Olivia Cattabriga / art director

Lindsay Gibbons

Equinox Staff

Ask someone to go a month without their phone, and you’ll often see the terror in their eyes as they can’t imagine being able to navigate their lives without their digital friend. Although they haven’t been around for more than a few decades, smartphones are now considered a basic necessity for thousands of people around the globe. In a study conducted by Samsung, it is estimated that as much as 58 percent of the world’s population rely on smartphones on a daily basis. From getting directions to and restaurant recommendations to answering emails and ordering a new shirt, smartphones seem to be able to do just about anything. This hasn’t meant good things for the rest of the ways we consume information.

With the rise of smartphones over the past few decades, most of us spend much of our time now on social media and the digital world. According to a study from the Pew Research Center, in 2016, the average teenager spent about six hours a day texting, on social media, or online during their free time. Over the past decade, social media has moved from a periodic activity to a daily one. The time teens spend on social media has doubled since 2006, which is a huge cause for concern.

Teens are, of course, still reading. However, they’re reading much shorter texts, such as Facebook articles and Instagram captions. These, however, are not long, fully-developed articles that provokes deep thought, critical thinking and self-reflection. This doesn’t bode well for the transition for college, either. Imagine reading two-sentence captions or thirty second articles for most of your high school career and then being expected to read 100 pages of an 800-page college textbook in one sitting!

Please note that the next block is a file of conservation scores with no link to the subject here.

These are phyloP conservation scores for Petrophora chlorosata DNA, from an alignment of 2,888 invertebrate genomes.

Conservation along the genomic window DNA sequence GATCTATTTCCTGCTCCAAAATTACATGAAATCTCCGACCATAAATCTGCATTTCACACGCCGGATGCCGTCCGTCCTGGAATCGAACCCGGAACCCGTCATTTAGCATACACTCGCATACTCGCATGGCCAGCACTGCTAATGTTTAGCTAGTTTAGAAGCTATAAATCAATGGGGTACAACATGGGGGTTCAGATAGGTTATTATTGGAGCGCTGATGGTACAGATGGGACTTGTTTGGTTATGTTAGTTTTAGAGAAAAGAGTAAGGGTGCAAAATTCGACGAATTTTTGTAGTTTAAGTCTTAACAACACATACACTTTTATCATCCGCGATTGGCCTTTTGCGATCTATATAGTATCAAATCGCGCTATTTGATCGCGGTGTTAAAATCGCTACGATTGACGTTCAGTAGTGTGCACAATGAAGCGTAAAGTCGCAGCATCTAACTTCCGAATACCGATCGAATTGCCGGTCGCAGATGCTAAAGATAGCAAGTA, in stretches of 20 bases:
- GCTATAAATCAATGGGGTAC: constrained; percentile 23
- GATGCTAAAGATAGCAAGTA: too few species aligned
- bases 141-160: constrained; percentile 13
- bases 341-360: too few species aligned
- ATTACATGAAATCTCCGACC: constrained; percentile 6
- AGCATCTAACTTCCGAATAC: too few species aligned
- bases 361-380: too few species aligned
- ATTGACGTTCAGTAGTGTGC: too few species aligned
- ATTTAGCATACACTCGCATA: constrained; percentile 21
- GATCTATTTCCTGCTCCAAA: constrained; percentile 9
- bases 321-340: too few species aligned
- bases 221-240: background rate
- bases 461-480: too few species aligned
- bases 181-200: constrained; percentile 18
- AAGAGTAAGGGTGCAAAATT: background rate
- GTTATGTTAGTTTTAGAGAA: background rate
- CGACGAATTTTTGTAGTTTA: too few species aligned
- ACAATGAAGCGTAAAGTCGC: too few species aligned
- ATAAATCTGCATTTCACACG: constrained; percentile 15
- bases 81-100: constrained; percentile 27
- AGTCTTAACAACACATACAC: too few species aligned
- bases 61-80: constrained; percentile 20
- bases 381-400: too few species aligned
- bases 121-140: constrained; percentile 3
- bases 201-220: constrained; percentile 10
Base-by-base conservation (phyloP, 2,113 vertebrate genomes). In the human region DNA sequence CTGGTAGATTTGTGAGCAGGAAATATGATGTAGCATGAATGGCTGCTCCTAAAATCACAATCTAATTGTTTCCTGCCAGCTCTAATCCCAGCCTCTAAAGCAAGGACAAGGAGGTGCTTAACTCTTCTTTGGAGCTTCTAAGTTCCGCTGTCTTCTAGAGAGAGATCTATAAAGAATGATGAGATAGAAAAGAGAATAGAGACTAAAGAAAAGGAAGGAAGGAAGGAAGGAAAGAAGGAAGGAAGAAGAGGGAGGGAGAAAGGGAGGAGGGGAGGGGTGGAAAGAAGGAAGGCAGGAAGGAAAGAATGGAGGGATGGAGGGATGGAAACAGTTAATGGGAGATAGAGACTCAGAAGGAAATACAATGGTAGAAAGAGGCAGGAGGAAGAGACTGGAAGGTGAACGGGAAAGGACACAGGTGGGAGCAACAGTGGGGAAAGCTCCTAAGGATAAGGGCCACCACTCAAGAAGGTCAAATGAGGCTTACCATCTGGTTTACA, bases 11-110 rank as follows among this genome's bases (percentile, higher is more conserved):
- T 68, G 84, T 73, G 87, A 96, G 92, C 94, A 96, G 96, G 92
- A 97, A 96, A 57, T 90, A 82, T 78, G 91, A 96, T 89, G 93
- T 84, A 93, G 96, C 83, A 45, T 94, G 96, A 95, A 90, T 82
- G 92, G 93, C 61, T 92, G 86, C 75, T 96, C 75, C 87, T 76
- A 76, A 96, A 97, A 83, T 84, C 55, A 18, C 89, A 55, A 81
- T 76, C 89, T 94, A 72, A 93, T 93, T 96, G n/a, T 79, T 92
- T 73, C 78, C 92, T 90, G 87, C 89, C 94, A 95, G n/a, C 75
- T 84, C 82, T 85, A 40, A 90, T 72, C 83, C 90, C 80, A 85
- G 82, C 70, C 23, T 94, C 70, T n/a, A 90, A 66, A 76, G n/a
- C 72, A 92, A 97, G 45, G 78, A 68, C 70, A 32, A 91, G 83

Reading has so many benefits to all ages. Reading is great fun for many people, but it also has multiple benefits for your mental health, along with your critical thinking skills. By intently focusing on the words on the page and following the storyline, your brain takes in a significant amount of information. This type of stimulation is extremely healthy to your mind, as it sharpens the parts of your brain responsible for concentration and critical analysis.

Not only does reading help you sharpen your critical thinking skills, but it also helps improve overall brain function. Think about what happens when you continually work a muscle. That muscle eventually starts to grow and become stronger. Reading works the same way for your brain. The constant stimulation the brain experience while you read a book requires the brain to work in a way similar to how you work a muscle. This strengthens the separate parts of the brain that control your thinking and analyzing skills.

In the digital world we live in, smartphones are often our main form of communication with one another. But that doesn’t mean we need to be on them constantly. Setting a time limit, such as two to three hours of online time daily, is a good way to these bad habits. Reading books is the best way to become an informed consumer and learn how to think critically. So, pick up that book and start reading!

Lindsay Gibbons can be contacted

at lgibbons@kscequinox.com